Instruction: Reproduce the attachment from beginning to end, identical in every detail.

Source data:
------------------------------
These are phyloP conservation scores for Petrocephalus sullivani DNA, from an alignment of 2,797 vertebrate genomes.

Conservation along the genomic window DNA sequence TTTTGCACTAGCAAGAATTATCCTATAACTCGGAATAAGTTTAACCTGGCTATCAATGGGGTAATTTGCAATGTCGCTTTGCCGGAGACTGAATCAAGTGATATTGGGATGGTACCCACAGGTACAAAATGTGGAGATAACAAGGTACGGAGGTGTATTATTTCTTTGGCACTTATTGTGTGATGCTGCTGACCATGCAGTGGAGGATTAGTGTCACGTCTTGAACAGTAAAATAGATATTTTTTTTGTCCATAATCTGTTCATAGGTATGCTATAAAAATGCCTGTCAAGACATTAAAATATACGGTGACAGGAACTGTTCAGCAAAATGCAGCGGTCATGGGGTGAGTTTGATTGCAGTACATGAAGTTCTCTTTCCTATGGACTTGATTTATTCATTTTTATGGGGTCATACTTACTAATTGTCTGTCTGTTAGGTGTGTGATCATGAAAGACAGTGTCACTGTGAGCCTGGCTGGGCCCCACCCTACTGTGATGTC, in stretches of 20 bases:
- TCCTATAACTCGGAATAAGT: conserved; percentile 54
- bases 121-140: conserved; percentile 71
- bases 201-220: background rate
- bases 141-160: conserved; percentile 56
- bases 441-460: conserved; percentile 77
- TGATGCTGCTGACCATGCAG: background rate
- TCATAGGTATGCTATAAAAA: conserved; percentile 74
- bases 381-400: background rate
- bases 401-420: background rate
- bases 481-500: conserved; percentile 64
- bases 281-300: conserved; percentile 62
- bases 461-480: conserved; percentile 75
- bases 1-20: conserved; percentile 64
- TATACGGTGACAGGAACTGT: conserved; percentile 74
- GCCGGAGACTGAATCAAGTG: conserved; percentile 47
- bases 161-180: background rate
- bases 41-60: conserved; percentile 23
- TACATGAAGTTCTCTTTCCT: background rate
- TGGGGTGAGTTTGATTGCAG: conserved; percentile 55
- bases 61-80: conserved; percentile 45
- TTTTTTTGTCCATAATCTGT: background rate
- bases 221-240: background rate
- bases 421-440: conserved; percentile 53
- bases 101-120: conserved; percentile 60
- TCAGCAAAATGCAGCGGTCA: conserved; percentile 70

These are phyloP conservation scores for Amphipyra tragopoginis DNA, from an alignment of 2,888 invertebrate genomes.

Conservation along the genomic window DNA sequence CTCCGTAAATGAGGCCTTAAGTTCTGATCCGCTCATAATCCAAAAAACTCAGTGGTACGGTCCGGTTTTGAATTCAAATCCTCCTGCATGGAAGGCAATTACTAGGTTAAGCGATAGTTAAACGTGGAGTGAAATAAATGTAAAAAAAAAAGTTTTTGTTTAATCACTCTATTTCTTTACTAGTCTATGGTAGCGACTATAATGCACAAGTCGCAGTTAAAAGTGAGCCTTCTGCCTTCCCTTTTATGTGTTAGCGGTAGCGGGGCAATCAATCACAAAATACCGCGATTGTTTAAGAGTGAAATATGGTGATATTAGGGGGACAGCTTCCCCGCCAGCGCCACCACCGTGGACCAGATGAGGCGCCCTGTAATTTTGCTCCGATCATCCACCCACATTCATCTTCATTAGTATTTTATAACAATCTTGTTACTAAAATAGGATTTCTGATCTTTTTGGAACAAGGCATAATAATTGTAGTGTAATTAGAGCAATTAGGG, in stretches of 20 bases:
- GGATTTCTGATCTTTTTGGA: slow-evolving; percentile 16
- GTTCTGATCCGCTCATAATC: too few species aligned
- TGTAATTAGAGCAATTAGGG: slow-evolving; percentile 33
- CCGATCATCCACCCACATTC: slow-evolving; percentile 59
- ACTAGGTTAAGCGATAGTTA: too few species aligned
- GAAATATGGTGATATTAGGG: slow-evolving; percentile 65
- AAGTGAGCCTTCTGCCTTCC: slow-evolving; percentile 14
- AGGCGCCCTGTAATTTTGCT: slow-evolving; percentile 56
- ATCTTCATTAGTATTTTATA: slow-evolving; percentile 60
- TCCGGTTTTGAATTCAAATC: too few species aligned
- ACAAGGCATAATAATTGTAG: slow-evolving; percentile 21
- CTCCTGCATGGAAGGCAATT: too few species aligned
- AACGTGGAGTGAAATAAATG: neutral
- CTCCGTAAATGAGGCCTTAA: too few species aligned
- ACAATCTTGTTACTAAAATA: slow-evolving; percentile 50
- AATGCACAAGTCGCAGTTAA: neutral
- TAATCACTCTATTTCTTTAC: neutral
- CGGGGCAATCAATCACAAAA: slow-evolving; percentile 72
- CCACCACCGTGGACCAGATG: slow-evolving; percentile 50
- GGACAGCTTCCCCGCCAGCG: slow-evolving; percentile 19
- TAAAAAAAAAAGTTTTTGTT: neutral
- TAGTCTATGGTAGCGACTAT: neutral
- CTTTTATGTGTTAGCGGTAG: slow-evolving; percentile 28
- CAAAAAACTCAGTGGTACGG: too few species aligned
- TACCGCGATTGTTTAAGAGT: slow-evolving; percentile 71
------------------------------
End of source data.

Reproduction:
These are phyloP conservation scores for Petrocephalus sullivani DNA, from an alignment of 2,797 vertebrate genomes.

Conservation along the genomic window DNA sequence TTTTGCACTAGCAAGAATTATCCTATAACTCGGAATAAGTTTAACCTGGCTATCAATGGGGTAATTTGCAATGTCGCTTTGCCGGAGACTGAATCAAGTGATATTGGGATGGTACCCACAGGTACAAAATGTGGAGATAACAAGGTACGGAGGTGTATTATTTCTTTGGCACTTATTGTGTGATGCTGCTGACCATGCAGTGGAGGATTAGTGTCACGTCTTGAACAGTAAAATAGATATTTTTTTTGTCCATAATCTGTTCATAGGTATGCTATAAAAATGCCTGTCAAGACATTAAAATATACGGTGACAGGAACTGTTCAGCAAAATGCAGCGGTCATGGGGTGAGTTTGATTGCAGTACATGAAGTTCTCTTTCCTATGGACTTGATTTATTCATTTTTATGGGGTCATACTTACTAATTGTCTGTCTGTTAGGTGTGTGATCATGAAAGACAGTGTCACTGTGAGCCTGGCTGGGCCCCACCCTACTGTGATGTC, in stretches of 20 bases:
- TCCTATAACTCGGAATAAGT: conserved; percentile 54
- bases 121-140: conserved; percentile 71
- bases 201-220: background rate
- bases 141-160: conserved; percentile 56
- bases 441-460: conserved; percentile 77
- TGATGCTGCTGACCATGCAG: background rate
- TCATAGGTATGCTATAAAAA: conserved; percentile 74
- bases 381-400: background rate
- bases 401-420: background rate
- bases 481-500: conserved; percentile 64
- bases 281-300: conserved; percentile 62
- bases 461-480: conserved; percentile 75
- bases 1-20: conserved; percentile 64
- TATACGGTGACAGGAACTGT: conserved; percentile 74
- GCCGGAGACTGAATCAAGTG: conserved; percentile 47
- bases 161-180: background rate
- bases 41-60: conserved; percentile 23
- TACATGAAGTTCTCTTTCCT: background rate
- TGGGGTGAGTTTGATTGCAG: conserved; percentile 55
- bases 61-80: conserved; percentile 45
- TTTTTTTGTCCATAATCTGT: background rate
- bases 221-240: background rate
- bases 421-440: conserved; percentile 53
- bases 101-120: conserved; percentile 60
- TCAGCAAAATGCAGCGGTCA: conserved; percentile 70

These are phyloP conservation scores for Amphipyra tragopoginis DNA, from an alignment of 2,888 invertebrate genomes.

Conservation along the genomic window DNA sequence CTCCGTAAATGAGGCCTTAAGTTCTGATCCGCTCATAATCCAAAAAACTCAGTGGTACGGTCCGGTTTTGAATTCAAATCCTCCTGCATGGAAGGCAATTACTAGGTTAAGCGATAGTTAAACGTGGAGTGAAATAAATGTAAAAAAAAAAGTTTTTGTTTAATCACTCTATTTCTTTACTAGTCTATGGTAGCGACTATAATGCACAAGTCGCAGTTAAAAGTGAGCCTTCTGCCTTCCCTTTTATGTGTTAGCGGTAGCGGGGCAATCAATCACAAAATACCGCGATTGTTTAAGAGTGAAATATGGTGATATTAGGGGGACAGCTTCCCCGCCAGCGCCACCACCGTGGACCAGATGAGGCGCCCTGTAATTTTGCTCCGATCATCCACCCACATTCATCTTCATTAGTATTTTATAACAATCTTGTTACTAAAATAGGATTTCTGATCTTTTTGGAACAAGGCATAATAATTGTAGTGTAATTAGAGCAATTAGGG, in stretches of 20 bases:
- GGATTTCTGATCTTTTTGGA: slow-evolving; percentile 16
- GTTCTGATCCGCTCATAATC: too few species aligned
- TGTAATTAGAGCAATTAGGG: slow-evolving; percentile 33
- CCGATCATCCACCCACATTC: slow-evolving; percentile 59
- ACTAGGTTAAGCGATAGTTA: too few species aligned
- GAAATATGGTGATATTAGGG: slow-evolving; percentile 65
- AAGTGAGCCTTCTGCCTTCC: slow-evolving; percentile 14
- AGGCGCCCTGTAATTTTGCT: slow-evolving; percentile 56
- ATCTTCATTAGTATTTTATA: slow-evolving; percentile 60
- TCCGGTTTTGAATTCAAATC: too few species aligned
- ACAAGGCATAATAATTGTAG: slow-evolving; percentile 21
- CTCCTGCATGGAAGGCAATT: too few species aligned
- AACGTGGAGTGAAATAAATG: neutral
- CTCCGTAAATGAGGCCTTAA: too few species aligned
- ACAATCTTGTTACTAAAATA: slow-evolving; percentile 50
- AATGCACAAGTCGCAGTTAA: neutral
- TAATCACTCTATTTCTTTAC: neutral
- CGGGGCAATCAATCACAAAA: slow-evolving; percentile 72
- CCACCACCGTGGACCAGATG: slow-evolving; percentile 50
- GGACAGCTTCCCCGCCAGCG: slow-evolving; percentile 19
- TAAAAAAAAAAGTTTTTGTT: neutral
- TAGTCTATGGTAGCGACTAT: neutral
- CTTTTATGTGTTAGCGGTAG: slow-evolving; percentile 28
- CAAAAAACTCAGTGGTACGG: too few species aligned
- TACCGCGATTGTTTAAGAGT: slow-evolving; percentile 71